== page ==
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  1. Abstract

    By injecting SO2into the stratosphere at four latitudes (30°, 15°N/S), it might be possible not only to reduce global mean surface temperature but also to minimize changes in the equator‐to‐pole and inter‐hemispheric gradients of temperature, further reducing some of the impacts arising from climate change relative to equatorial injection. This can happen only if the aerosols are transported to higher latitudes by the stratospheric circulation, ensuring that a greater part of the solar radiation is reflected back to space at higher latitudes, compensating for the reduced sunlight. However, the stratospheric heating produced by these aerosols modifies the circulation and strengthens the stratospheric polar vortex which acts as a barrier to the transport of air toward the poles. We show how the heating results in a feedback where increasing injection rates lead to stronger high‐latitudinal transport barriers. This implies a potential limitation in the high‐latitude aerosol burden and subsequent cooling.

  2. Making informed future decisions about solar radiation modification (SRM; also known as solar geoengineering)—approaches such as stratospheric aerosol injection (SAI) that would cool the climate by reflecting sunlight—requires projections of the climate response and associated human and ecosystem impacts. These projections, in turn, will rely on simulations with global climate models. As with climate-change projections, these simulations need to adequately span a range of possible futures, describing different choices, such as start date and temperature target, as well as risks, such as termination or interruptions. SRM modeling simulations to date typically consider only a single scenario, often with some unrealistic or arbitrarily chosen elements (such as starting deployment in 2020), and have often been chosen based on scientific rather than policy-relevant considerations (e.g., choosing quite substantial cooling specifically to achieve a bigger response). This limits the ability to compare risks both between SRM and non-SRM scenarios and between different SRM scenarios. To address this gap, we begin by outlining some general considerations on scenario design for SRM. We then describe a specific set of scenarios to capture a range of possible policy choices and uncertainties and present corresponding SAI simulations intended for broad community use.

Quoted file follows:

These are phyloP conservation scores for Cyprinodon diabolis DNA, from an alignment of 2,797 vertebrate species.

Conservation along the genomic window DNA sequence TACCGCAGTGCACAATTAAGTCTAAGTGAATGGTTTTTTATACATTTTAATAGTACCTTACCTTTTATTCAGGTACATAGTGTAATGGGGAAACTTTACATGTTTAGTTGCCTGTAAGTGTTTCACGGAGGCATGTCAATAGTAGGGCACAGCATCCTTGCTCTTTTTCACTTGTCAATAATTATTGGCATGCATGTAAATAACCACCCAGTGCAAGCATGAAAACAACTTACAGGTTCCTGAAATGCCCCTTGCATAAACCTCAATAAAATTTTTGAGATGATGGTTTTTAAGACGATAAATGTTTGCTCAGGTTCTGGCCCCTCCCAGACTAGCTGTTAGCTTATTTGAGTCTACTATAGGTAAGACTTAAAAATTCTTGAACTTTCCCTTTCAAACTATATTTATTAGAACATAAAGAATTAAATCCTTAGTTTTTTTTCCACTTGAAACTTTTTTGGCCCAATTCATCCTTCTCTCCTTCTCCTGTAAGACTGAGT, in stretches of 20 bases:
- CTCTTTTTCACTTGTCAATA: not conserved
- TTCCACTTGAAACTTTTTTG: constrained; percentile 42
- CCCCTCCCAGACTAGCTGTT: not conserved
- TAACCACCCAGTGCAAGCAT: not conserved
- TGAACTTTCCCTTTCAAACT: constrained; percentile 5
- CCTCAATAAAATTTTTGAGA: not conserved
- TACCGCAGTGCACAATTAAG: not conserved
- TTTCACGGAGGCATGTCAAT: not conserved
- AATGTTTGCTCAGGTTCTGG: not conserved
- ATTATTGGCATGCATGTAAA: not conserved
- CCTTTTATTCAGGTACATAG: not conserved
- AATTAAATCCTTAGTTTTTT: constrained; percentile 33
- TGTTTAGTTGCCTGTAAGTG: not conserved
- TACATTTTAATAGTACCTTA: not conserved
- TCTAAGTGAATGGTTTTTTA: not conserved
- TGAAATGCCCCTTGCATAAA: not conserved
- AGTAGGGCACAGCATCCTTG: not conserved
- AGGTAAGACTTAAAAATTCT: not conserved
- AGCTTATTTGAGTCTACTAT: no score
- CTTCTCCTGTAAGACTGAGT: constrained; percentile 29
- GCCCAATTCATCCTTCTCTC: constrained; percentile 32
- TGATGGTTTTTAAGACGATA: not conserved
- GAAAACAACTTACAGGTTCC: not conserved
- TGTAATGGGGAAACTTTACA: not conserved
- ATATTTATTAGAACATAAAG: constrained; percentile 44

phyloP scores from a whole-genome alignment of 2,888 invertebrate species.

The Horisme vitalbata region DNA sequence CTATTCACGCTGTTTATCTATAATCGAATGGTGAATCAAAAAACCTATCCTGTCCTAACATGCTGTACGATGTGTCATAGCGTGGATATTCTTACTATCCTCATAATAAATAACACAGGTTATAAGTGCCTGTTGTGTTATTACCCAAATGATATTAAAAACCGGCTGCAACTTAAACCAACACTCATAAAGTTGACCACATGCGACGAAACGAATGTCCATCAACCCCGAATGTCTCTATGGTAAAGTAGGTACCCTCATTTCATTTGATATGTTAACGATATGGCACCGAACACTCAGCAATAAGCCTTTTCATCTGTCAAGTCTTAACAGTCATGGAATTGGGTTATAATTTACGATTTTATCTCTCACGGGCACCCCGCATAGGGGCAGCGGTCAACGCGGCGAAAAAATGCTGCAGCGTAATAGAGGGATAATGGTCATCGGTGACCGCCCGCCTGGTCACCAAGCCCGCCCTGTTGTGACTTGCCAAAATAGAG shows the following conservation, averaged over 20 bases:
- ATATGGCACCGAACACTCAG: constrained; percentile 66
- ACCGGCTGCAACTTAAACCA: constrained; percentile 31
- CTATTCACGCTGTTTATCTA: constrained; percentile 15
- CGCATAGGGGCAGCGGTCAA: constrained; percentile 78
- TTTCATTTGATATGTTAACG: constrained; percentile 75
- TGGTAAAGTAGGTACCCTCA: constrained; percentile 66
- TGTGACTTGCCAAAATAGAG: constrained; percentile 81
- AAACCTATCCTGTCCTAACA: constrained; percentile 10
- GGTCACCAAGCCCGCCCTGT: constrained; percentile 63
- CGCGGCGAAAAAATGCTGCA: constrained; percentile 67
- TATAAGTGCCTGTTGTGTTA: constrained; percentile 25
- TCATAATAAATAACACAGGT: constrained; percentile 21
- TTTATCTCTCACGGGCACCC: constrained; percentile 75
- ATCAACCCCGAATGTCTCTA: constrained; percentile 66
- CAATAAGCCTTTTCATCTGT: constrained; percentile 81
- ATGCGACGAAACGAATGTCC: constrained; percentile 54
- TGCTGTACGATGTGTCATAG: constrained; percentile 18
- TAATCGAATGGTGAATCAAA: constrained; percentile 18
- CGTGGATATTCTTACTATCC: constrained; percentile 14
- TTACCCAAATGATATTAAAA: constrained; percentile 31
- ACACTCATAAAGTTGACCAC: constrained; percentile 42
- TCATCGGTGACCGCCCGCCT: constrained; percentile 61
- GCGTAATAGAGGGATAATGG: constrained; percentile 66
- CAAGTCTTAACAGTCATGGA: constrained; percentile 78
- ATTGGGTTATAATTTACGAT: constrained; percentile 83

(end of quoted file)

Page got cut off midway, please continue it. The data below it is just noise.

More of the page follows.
3. Abstract. Stratospheric aerosol injection (SAI), as a possible supplement to emission reduction, has the potential to reduce some of the risks associated with climate change. Adding aerosols to the lower stratosphere would result in temporary global cooling. However, different choices for the aerosol injection latitude(s) and season(s) have been shown to lead to significant differences in regional surface climate, introducing a design aspect to SAI. Past research has shown that there are at least three independent degrees of freedom (DOFs) that can be used to simultaneously manage three different climate goals. Knowing how many more DOFs there are, and thus how many independent climate goals can be simultaneously managed, is essential to understanding fundamental limits of how well SAI might compensate for anthropogenic climate change, and evaluating any underlying trade-offs between different climate goals. Here, we quantify the number of meaningfully independent DOFs of the SAI design space. This number of meaningfully independent DOFs depends on both the amount of cooling and the climate variables used for quantifying the changes in surface climate. At low levels of global cooling, only a small set of injection choices yield detectably different surface climate responses. For a cooling level of 1–1.5 ∘C, we find that theremore »are likely between six and eight meaningfully independent DOFs. This narrows down the range of available DOFs and also reveals new opportunities for exploring alternate SAI designs with different distributions of climate impacts.« less